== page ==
Following submission of an IND application with the FDA in November 2020, and the FDA’s subsequent authorization to proceed with clinical trials in December 2020, in October 2021, we commenced dosing patients in a Phase 1 clinical trial of our breast cancer vaccine. Funded by a U.S. Department of Defense grant, this study is a multiple-ascending dose Phase 1 trial to determine the maximum tolerated dose of the vaccine in patients with early-stage, triple-negative breast cancer as well as monitor immune response. The study is being conducted at Cleveland Clinic and will consist of 18 to 24 patients who have completed treatment for early-stage, triple-negative breast cancer within the past three years and are currently tumor-free but at high risk for recurrence. During the course of the study, participants will receive three vaccinations, each two weeks apart, and will be closely monitored for side effects and immune response. The study is estimated to be completed in the third calendar quarter of 2022.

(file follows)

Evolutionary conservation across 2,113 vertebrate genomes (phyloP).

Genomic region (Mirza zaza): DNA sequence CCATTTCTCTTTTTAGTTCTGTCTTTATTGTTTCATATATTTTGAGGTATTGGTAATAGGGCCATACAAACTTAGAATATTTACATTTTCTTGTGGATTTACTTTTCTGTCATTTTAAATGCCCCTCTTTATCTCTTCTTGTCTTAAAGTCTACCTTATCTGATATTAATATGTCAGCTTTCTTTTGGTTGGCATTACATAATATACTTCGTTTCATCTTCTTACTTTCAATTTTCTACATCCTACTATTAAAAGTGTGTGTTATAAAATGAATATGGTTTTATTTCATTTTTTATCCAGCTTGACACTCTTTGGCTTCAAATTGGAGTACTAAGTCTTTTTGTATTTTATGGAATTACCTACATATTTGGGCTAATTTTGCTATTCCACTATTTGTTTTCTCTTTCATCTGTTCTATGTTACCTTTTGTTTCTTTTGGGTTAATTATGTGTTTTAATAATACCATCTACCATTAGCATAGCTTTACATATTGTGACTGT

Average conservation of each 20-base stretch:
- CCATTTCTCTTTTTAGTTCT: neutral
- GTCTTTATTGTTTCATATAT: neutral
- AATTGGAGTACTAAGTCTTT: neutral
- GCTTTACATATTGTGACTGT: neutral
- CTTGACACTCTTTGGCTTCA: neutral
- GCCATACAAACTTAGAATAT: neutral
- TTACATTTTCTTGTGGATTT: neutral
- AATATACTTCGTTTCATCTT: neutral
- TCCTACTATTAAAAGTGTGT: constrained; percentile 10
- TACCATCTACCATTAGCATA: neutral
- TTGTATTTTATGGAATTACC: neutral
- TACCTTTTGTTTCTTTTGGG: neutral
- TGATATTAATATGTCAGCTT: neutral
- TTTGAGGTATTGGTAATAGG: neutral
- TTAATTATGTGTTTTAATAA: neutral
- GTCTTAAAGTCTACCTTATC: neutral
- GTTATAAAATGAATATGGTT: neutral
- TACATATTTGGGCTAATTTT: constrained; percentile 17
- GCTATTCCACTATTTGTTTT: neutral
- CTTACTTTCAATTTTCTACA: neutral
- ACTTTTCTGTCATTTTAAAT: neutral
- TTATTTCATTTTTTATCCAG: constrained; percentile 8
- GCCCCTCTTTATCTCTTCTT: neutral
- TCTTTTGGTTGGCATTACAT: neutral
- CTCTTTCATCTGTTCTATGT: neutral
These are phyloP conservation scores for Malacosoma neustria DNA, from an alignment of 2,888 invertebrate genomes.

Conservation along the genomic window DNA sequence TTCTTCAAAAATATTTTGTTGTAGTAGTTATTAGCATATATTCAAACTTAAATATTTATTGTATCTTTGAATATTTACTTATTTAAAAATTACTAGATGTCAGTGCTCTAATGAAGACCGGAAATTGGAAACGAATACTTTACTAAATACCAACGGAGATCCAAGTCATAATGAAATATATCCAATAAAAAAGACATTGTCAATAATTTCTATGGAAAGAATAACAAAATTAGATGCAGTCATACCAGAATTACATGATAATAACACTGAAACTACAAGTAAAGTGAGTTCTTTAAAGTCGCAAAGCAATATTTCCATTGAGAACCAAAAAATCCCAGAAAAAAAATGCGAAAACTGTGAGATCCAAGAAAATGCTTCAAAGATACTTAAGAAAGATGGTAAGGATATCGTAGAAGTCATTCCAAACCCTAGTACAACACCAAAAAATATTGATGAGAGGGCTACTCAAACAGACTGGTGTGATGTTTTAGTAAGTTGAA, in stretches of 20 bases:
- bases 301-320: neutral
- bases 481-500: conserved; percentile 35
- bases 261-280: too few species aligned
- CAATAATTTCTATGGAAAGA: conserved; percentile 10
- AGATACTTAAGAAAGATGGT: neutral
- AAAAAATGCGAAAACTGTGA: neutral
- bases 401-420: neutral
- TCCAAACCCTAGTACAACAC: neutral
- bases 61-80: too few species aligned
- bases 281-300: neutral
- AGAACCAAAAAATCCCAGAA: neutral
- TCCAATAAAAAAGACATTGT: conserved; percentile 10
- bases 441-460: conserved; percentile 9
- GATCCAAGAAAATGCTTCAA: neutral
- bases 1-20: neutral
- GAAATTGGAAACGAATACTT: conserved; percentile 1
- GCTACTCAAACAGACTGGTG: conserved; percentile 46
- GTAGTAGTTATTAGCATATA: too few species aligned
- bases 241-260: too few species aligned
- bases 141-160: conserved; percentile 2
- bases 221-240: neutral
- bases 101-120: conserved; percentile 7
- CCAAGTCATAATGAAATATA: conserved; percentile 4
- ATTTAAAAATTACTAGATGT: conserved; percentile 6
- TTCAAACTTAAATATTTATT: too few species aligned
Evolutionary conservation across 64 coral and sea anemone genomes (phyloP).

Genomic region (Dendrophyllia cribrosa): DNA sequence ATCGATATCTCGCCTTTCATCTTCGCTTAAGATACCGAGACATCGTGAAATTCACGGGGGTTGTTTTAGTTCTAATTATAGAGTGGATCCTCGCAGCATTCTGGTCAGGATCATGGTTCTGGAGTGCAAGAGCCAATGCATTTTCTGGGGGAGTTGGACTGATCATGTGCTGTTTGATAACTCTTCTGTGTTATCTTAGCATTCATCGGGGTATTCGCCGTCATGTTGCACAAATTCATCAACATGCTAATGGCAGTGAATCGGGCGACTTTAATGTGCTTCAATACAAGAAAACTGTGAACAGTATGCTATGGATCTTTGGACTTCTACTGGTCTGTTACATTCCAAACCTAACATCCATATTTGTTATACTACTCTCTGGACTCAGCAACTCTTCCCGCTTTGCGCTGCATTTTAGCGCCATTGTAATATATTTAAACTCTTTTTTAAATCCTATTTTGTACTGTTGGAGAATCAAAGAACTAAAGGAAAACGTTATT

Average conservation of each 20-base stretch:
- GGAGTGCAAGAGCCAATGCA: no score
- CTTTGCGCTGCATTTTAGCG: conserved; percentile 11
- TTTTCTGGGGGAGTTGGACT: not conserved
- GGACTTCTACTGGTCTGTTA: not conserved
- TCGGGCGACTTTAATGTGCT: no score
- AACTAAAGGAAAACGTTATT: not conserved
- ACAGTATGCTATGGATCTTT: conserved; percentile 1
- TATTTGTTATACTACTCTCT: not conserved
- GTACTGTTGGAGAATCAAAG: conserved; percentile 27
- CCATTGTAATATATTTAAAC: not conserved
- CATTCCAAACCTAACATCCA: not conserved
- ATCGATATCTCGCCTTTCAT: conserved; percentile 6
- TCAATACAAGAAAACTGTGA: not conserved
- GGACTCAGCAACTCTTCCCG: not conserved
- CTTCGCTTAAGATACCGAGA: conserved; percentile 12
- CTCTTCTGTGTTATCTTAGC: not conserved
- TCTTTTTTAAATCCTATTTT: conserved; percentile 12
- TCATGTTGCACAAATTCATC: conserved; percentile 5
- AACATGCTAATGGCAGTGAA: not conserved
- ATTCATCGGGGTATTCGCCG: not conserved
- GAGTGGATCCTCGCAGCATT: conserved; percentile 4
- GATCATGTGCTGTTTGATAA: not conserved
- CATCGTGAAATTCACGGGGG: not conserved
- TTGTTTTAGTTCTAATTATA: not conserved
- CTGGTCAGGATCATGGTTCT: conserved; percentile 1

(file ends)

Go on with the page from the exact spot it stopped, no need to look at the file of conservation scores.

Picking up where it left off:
In November 2020, we executed a license agreement with Cleveland Clinic pursuant to which the Company was granted an exclusive worldwide, royalty-bearing license to use certain intellectual property owned or controlled by Cleveland Clinic relating to certain ovarian cancer vaccine technology. This technology pertains to among other things, the use of vaccines for the treatment or prevention of ovarian cancers which express the anti-Mullerian hormone receptor 2 protein containing an extracellular domain (“AMHR2-ED”). In healthy tissue, this protein regulates growth and development of egg-containing follicles in the ovary. While expression of AMHR2-ED naturally and markedly declines after menopause, this protein is expressed at high levels in the ovaries of postmenopausal women with ovarian cancer. Researchers at Cleveland Clinic believe that a vaccine targeting AMHR2-ED could prevent the occurrence of ovarian cancer. We entered into a joint development agreement with Cleveland Clinic to advance this vaccine toward human clinical testing.